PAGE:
January 03, 2011
By Joel J Hutchcroft
Springfield's mini- .45 is a perfect match for the compact but powerful .45 GAP cartridge
By Joel Hutchcroft
According to Shooting Times Handgun Editor Sheriff Jim Wilson, defensive shooters have been wanting big-bore handguns that are easy to conceal for more than 150 years. Since about the last half of the 19th century and well into the 21st century these "shootists" have wanted small, concealable handguns chambered for powerful cartridges.
Often referred to as pocket pistols, belly guns, and even bulldog pistols, these handguns make as much sense today as they did in the 1850s because of the number of states that have passed concealed-carry laws. Springfield Inc. (Dept. ST, 420 W. Main St., Geneseo, IL 61254; 800-680-6866; www.springfieldarmory.com) is taking big-bore pocket pistols in a new direction with its new mini .45.
The Defender comes with fixed Novak rear and dovetailed front three-dot tritium night sights.
Springfield's new mini .45, called the Defender, is a recoil-operated 1911-type single-action semiautomatic pistol chambered for the compact but powerful .45 GAP cartridge. As such, the new pistol has been scaled down in size. What's really innovative about its design is that it is not just shorter in overall length or merely a tad slimmer in profile. Its internal firing mechanism has been shortened, and consequently its grip frame has been shortened front to back. Rob Leatham, world-class shooter and Springfield spokesman, says the changes amount to about a 1/8- inch shortening (front to back) of the grip frame and the slide.
That decrease in size required resizing the magazine, the firing pin, the ejector, the extractor, the plunger tube, the plunger spring, the trigger bow, and, of course, the frame. The cumulative effect of the grip frame changes is almost a 1/4-inch reduction in grip circumference. These changes not only make the Defender's grip smaller, but according to Leatham, it actually makes the mechanism more efficient.
.45 GAP Semiautomatic Pistol
|Operation:||Recoil-operated single-action autoloader|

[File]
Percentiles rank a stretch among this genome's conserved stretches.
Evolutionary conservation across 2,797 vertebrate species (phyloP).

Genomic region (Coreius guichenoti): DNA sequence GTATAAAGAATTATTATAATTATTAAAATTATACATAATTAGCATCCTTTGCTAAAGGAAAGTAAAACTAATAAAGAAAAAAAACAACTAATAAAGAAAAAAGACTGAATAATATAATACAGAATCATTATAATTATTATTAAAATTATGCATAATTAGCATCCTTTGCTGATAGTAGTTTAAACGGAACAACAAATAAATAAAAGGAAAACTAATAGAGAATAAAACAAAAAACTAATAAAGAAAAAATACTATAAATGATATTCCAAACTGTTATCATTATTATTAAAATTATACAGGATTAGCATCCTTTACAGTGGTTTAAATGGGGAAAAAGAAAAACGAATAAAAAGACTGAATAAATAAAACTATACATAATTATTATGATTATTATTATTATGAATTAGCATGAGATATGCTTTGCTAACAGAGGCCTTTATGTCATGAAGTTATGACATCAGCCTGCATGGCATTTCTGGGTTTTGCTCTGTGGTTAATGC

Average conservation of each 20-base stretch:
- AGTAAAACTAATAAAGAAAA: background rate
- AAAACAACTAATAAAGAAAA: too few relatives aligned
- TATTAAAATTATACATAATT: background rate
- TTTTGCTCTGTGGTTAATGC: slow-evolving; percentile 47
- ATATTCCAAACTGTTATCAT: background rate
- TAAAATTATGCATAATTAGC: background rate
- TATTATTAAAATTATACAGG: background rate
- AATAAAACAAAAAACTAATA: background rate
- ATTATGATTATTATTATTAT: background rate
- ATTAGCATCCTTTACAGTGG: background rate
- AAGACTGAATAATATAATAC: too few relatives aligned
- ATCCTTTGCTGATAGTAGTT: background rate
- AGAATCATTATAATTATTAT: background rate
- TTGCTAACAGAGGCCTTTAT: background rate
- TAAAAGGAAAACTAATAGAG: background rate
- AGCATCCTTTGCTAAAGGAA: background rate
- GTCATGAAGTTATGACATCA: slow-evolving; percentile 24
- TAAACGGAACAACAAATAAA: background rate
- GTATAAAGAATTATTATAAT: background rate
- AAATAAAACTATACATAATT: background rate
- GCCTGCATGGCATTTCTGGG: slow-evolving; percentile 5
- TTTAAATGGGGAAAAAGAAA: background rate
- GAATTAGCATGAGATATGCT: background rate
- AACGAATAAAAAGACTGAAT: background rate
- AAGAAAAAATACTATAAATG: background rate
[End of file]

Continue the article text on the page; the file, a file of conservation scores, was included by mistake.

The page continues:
|Barrel Length:||3.0 inches|
|Overall Length:||6.6 inches|
|Weight, empty||23 ounces|
|Safety:||Manual slide lock thumb safety, grip safety, internal firing pin block, Springfield I.L.S. (internal locking system)|
|Sights:||Fixed Novak rear; three-dot night sights|
|Magazine Capacity:||6 rounds|
Some of the Defender's other features include Novak low-profile combat-style rear sight and dovetailed front sight (the three-dot tritium night sight system), six-round magazine, 3.0-inch barrel (fitted directly to the slide), flat mainspring housing, lowered and flared ejection port, adjustable aluminum speed-style trigger, blued Commander-style hammer, ambidextrous thumb safety, beavertail grip safety, loaded chamber indicator, checkered cocobolo grip panels, and Torx head grip screws.
The sample pistol we received weighed in at 29 ounces without a magazine and was finished in a deep, glossy blue. Combine that with the rich woodgrain of the grip panels and you have a very good-looking pistol. As for the weight, Springfield's specs list the gun as weighing 23 ounces, but according to the company's literature, that's for an alloy-framed model. The review sample we got our hands on weighed more because it was a steel-framed preproduction gun.
When conducting the usual 1911 "wiggle test" (pushing on the hood of the barrel and wiggling the slide from side to side), I found the barrel to lock up nice and tight, and the slide-to-frame fit had just a small amount of wiggle. That doesn't concern me at all because this type of pistol is clearly intended for personal protection with complete reliability being more important than match-grade accuracy. Still, the slide was not as loose as a lot of old Government Models I have inspected that functioned reliably and shot accurately.